RBI may need a more hawkish eye on inflation2 min read 04 Dec 2020, 10:51 AM IST
It held its policy at 4% rate, as expected, and enhanced special credit coverage for stressed sectors, but its dilemma over excess liquidity looks far from resolved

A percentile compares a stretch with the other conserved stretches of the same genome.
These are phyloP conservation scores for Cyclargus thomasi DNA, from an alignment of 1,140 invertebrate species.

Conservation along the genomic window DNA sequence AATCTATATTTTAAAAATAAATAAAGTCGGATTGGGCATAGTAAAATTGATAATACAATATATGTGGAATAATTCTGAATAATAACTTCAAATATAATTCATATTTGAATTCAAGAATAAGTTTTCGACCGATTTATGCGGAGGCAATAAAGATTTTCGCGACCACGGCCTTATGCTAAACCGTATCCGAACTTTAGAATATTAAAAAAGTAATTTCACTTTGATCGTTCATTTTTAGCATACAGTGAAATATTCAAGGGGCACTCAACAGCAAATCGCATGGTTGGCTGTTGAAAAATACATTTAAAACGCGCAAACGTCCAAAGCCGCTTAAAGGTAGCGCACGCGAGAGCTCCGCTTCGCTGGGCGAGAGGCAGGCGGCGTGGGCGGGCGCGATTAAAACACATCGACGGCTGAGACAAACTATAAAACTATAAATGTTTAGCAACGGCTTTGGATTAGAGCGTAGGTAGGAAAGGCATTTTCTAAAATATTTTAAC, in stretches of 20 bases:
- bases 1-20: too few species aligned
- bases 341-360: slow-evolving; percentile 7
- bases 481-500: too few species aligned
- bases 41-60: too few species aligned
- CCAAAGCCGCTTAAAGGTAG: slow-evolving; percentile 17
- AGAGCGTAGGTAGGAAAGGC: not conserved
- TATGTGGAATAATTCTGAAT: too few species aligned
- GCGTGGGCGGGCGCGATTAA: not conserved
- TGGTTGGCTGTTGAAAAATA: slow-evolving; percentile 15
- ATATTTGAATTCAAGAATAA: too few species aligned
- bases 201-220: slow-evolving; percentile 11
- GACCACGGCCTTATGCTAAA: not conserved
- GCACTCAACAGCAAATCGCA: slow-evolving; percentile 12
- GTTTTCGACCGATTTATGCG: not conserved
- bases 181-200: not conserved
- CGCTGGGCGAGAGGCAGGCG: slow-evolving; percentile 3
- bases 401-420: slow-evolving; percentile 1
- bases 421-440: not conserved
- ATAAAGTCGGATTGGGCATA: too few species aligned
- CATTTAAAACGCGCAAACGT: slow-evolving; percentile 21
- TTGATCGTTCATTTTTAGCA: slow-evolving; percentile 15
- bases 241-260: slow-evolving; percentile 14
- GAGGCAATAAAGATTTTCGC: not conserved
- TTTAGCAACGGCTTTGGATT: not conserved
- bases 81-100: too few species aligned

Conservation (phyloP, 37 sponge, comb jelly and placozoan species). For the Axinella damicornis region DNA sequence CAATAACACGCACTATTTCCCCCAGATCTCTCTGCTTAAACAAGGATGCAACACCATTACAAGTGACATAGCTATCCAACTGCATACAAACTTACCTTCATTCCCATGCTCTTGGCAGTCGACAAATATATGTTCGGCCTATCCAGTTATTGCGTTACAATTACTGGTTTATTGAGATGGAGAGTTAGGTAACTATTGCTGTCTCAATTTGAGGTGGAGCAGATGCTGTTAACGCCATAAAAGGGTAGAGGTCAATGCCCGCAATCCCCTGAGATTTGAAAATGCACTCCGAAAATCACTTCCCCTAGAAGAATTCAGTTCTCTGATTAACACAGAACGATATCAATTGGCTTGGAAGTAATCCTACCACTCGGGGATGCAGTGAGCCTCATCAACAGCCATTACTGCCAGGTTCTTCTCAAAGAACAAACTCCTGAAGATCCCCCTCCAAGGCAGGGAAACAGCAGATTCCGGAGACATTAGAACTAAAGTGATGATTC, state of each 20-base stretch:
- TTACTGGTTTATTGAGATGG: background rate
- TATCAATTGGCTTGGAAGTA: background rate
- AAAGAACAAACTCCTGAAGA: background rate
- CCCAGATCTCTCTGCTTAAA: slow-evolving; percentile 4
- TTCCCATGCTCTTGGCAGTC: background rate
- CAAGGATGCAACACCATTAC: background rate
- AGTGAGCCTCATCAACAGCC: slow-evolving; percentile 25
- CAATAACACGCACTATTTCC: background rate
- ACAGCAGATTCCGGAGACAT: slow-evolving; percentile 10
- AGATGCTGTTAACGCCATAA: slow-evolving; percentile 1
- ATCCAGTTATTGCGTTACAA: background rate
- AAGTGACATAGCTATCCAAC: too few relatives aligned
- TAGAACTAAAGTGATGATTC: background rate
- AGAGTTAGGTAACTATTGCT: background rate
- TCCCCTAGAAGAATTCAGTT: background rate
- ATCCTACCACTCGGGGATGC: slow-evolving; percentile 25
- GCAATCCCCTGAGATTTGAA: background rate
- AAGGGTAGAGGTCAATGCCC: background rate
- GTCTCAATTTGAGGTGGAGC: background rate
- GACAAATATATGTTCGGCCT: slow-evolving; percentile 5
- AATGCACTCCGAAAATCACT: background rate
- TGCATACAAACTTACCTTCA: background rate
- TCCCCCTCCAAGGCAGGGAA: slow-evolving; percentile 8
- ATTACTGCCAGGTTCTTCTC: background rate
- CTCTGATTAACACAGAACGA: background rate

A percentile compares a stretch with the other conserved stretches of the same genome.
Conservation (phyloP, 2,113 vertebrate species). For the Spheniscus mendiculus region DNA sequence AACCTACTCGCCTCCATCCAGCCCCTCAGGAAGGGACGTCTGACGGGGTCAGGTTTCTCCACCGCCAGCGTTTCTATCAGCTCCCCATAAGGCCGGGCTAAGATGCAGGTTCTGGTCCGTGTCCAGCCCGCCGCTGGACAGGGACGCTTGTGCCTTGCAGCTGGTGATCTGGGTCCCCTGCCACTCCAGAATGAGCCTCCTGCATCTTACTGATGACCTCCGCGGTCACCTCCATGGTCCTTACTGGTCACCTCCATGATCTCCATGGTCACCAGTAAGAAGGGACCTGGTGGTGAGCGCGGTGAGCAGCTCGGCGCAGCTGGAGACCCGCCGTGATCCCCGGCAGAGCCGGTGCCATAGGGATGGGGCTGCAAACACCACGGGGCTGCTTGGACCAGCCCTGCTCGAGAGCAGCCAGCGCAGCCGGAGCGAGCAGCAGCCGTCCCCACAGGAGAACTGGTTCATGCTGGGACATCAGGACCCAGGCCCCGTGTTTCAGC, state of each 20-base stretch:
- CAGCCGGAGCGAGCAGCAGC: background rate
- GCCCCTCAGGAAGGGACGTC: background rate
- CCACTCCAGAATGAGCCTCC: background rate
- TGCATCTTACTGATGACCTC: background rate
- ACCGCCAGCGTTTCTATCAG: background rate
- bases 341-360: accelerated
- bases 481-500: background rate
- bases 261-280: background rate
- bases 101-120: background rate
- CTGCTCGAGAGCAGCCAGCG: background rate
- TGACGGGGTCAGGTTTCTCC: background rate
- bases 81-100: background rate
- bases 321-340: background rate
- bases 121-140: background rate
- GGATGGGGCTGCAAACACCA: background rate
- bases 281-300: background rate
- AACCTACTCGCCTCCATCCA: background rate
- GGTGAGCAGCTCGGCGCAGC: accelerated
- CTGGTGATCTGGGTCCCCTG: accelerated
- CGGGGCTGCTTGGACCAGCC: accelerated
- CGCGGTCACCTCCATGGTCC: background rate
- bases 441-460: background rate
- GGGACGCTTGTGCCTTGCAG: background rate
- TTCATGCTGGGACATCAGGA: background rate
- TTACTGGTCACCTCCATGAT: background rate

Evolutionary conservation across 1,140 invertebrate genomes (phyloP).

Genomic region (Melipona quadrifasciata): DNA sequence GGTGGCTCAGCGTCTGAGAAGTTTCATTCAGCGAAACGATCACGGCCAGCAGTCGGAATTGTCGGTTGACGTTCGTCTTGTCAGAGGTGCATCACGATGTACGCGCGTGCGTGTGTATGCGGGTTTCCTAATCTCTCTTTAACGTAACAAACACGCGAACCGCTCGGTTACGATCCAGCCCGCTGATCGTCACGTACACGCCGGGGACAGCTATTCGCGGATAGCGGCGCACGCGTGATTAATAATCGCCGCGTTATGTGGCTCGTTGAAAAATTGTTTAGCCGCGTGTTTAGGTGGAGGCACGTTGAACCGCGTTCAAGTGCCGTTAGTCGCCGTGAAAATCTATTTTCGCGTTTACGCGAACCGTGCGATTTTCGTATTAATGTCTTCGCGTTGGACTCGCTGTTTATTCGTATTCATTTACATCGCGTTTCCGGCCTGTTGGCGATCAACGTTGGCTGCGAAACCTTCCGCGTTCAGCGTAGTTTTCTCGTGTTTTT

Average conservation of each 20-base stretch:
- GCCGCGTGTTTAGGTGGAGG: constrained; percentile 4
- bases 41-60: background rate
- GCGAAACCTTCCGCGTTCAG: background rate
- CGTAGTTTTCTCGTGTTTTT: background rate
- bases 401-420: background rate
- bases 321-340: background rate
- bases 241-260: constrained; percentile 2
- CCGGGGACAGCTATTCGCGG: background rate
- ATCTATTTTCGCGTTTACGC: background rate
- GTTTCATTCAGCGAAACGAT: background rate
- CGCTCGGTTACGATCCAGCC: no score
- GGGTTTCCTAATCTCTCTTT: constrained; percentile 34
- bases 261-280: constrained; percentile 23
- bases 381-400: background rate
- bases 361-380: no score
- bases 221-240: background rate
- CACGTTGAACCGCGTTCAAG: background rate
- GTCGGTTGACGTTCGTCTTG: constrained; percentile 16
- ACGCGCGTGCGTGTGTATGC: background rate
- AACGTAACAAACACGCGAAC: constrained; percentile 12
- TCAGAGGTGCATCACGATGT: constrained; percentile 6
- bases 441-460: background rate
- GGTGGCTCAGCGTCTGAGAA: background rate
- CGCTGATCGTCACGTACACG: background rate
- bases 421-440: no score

It’s a tight spot the Reserve Bank of India (RBI) is in. Even though our economy slumped into a recession in the first half of 2020-21, there seems little further it can do with monetary policy to spur growth. On Friday, Governor Shaktikanta Das declared that RBI expects national output to contract by 7.5% this fiscal year, revising its outlook for the better. Expansion, in its assessment, is already underway this quarter. Its monetary decision to leave its main policy rate unchanged at 4%, the rate at which it lends money to banks, thus seems appropriate. This is because retail inflation has hovered above its 6% upper tolerance limit for much of this year, the first time its 2016-adopted price-stability framework looks poised for failure. Of course, our covid circumstances constrained it to err on the side of a growth revival. By its latest forecast, RBI expects inflation to drop from 6.8% in the current quarter to 5.8% in the next, and then stay under control. Meanwhile, it has announced wider coverage of an earlier scheme by which banks buy bonds issued by firms in specific stressed sectors--a way to ease credit.